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Fixing Unix/Linux/POSIX Filenames

Mar 26, 2009, 13:02 (0 Talkback[s])
(Other stories by David A. Wheeler)

"A Tale of Complications
magine that you don't know Unix/Linux/POSIX (I presume you really do), and that you're trying to do some simple things with it. For example, let's try to print out the contents of all files in the current directory, putting it into a file above:

cat * > ../collection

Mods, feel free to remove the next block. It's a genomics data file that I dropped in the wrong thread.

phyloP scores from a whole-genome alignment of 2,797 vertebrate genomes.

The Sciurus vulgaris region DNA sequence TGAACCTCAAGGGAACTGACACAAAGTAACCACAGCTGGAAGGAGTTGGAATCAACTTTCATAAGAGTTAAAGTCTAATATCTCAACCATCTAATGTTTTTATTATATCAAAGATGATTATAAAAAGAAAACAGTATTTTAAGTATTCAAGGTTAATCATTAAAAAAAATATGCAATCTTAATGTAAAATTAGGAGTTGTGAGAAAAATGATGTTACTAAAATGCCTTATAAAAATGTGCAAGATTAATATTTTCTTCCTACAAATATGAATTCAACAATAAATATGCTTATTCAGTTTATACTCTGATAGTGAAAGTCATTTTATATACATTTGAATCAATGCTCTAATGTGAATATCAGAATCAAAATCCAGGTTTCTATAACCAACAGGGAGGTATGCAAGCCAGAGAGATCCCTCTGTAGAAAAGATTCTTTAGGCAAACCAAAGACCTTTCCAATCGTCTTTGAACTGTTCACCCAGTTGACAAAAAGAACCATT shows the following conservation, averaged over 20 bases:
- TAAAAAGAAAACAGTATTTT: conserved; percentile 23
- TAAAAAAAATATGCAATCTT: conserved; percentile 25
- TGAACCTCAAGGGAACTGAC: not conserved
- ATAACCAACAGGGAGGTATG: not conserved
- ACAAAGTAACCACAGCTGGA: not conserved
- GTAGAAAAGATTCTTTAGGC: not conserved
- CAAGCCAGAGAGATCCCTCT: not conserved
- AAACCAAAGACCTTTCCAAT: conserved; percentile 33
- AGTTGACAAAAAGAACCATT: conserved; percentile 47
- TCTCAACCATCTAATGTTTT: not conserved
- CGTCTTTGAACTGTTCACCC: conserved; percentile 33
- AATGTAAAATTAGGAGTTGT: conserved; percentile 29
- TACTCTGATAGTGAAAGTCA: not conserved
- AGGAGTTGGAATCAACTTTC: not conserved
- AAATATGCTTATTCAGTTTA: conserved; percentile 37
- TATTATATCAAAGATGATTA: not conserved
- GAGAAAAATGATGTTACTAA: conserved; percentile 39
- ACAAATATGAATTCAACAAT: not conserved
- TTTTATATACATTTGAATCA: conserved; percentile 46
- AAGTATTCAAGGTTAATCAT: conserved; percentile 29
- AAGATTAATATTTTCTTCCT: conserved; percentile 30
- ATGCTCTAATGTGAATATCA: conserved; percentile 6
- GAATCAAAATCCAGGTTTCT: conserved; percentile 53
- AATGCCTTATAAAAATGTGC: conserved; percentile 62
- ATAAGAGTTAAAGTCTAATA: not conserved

"The list doesn't include "hidden" files (filenames beginning with "."), but often that's what you want anyway, so that's not unreasonable. The problem is that although this usually works, filenames could begin with "-" (e.g., "-n"). So if there's a file named "-n", and you're using GNU cat, all of a sudden your output will be numbered! Oops; that means on every command we have to disable option processing; for most commands that means using "--" everywhere, except not all commands support "--" (ugh!). There are lots of traps, e.g., for portability you're supposed to use printf(1) not echo(1) if the first parameter might start with a "-". Many people know that prefixing the filename or glob with "./" can resolve these kinds of problems (e.g., "cat ./*"), and most versions of "find" do prefix filenames by default. But not all programs do such prefixing, because it's not immediately obvious that you need to do so. As a result, when you're writing a new program, you can't guarantee that the caller has prefixed it nicely for you."

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